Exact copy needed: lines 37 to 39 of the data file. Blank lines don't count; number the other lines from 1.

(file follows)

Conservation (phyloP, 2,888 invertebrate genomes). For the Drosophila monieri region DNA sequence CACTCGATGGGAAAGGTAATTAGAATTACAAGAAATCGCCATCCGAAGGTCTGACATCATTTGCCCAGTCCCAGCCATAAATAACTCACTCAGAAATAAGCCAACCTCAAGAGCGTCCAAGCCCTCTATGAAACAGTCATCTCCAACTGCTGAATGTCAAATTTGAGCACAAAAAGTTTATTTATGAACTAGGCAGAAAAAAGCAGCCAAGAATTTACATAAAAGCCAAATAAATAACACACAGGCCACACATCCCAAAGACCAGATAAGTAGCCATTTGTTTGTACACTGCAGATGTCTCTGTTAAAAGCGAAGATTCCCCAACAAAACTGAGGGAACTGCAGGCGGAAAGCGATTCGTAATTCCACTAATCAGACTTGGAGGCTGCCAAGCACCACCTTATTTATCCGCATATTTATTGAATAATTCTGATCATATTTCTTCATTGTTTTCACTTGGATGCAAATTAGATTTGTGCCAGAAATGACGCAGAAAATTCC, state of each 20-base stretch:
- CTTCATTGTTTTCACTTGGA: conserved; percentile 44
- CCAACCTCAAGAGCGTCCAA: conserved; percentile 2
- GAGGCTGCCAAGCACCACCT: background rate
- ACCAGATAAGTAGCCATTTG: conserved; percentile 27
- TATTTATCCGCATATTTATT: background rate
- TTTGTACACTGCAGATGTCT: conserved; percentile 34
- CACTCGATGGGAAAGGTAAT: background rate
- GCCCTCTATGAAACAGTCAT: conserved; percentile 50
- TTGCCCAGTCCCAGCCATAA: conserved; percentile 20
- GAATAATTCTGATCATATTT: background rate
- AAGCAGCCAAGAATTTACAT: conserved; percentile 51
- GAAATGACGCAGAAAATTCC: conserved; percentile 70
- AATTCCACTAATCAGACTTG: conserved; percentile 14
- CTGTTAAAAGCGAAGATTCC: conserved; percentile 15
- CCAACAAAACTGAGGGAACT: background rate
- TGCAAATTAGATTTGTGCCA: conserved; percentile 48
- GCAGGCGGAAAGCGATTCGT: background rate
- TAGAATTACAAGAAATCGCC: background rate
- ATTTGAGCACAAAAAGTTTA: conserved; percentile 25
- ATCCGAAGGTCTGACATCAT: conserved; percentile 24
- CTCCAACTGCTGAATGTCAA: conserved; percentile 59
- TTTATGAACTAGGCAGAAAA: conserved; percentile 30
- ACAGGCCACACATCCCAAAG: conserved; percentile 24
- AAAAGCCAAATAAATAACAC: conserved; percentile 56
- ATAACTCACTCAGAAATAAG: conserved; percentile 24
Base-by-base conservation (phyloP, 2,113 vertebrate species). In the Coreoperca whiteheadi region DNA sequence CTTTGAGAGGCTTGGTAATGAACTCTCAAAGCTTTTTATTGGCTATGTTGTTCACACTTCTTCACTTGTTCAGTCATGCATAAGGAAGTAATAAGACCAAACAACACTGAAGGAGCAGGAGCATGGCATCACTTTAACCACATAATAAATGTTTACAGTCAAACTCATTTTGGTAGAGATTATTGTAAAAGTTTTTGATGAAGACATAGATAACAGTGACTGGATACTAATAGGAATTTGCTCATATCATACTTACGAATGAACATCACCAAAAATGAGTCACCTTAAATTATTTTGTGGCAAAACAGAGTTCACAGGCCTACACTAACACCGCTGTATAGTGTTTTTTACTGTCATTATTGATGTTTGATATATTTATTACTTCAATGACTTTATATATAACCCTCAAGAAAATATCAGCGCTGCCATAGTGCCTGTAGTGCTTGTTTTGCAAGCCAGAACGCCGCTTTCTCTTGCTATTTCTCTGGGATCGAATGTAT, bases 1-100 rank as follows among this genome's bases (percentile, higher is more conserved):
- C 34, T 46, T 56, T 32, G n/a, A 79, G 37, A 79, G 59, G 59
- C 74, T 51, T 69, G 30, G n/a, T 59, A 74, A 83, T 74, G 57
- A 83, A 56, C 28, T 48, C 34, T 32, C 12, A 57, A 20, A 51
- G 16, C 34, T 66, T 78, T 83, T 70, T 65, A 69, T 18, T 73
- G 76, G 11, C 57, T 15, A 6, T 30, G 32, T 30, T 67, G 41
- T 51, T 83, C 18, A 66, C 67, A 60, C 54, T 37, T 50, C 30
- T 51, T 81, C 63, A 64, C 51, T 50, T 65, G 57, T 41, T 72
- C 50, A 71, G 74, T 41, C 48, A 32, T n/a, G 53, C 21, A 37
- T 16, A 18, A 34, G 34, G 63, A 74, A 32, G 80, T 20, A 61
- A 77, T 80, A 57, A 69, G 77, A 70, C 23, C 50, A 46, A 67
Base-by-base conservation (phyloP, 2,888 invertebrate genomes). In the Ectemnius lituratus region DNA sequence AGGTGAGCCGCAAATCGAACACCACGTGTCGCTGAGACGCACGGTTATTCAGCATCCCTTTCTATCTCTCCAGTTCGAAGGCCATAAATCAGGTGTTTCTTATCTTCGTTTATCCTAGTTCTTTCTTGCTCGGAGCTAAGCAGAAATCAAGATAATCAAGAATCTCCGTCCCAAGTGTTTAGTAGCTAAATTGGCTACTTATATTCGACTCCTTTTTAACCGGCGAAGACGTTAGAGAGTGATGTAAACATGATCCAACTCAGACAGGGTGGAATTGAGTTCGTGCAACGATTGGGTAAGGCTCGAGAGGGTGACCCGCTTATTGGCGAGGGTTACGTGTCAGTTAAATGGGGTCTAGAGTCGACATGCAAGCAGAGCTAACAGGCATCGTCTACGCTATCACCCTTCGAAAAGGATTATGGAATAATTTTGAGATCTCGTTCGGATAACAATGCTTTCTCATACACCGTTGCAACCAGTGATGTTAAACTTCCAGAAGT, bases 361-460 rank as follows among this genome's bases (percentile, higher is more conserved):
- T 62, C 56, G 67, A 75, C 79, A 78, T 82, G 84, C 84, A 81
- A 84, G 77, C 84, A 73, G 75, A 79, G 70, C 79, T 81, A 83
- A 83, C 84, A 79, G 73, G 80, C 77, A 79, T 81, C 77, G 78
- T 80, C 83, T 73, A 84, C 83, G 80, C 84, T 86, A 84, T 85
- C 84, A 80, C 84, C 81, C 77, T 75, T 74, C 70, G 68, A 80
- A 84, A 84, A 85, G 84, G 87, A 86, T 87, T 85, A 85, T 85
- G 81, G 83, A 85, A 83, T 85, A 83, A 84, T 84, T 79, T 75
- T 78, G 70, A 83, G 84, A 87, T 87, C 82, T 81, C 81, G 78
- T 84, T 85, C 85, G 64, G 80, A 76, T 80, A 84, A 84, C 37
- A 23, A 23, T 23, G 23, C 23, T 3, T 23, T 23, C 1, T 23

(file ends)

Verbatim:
- A 77, T 80, A 57, A 69, G 77, A 70, C 23, C 50, A 46, A 67
Base-by-base conservation (phyloP, 2,888 invertebrate genomes). In the Ectemnius lituratus region DNA sequence AGGTGAGCCGCAAATCGAACACCACGTGTCGCTGAGACGCACGGTTATTCAGCATCCCTTTCTATCTCTCCAGTTCGAAGGCCATAAATCAGGTGTTTCTTATCTTCGTTTATCCTAGTTCTTTCTTGCTCGGAGCTAAGCAGAAATCAAGATAATCAAGAATCTCCGTCCCAAGTGTTTAGTAGCTAAATTGGCTACTTATATTCGACTCCTTTTTAACCGGCGAAGACGTTAGAGAGTGATGTAAACATGATCCAACTCAGACAGGGTGGAATTGAGTTCGTGCAACGATTGGGTAAGGCTCGAGAGGGTGACCCGCTTATTGGCGAGGGTTACGTGTCAGTTAAATGGGGTCTAGAGTCGACATGCAAGCAGAGCTAACAGGCATCGTCTACGCTATCACCCTTCGAAAAGGATTATGGAATAATTTTGAGATCTCGTTCGGATAACAATGCTTTCTCATACACCGTTGCAACCAGTGATGTTAAACTTCCAGAAGT, bases 361-460 rank as follows among this genome's bases (percentile, higher is more conserved):
- T 62, C 56, G 67, A 75, C 79, A 78, T 82, G 84, C 84, A 81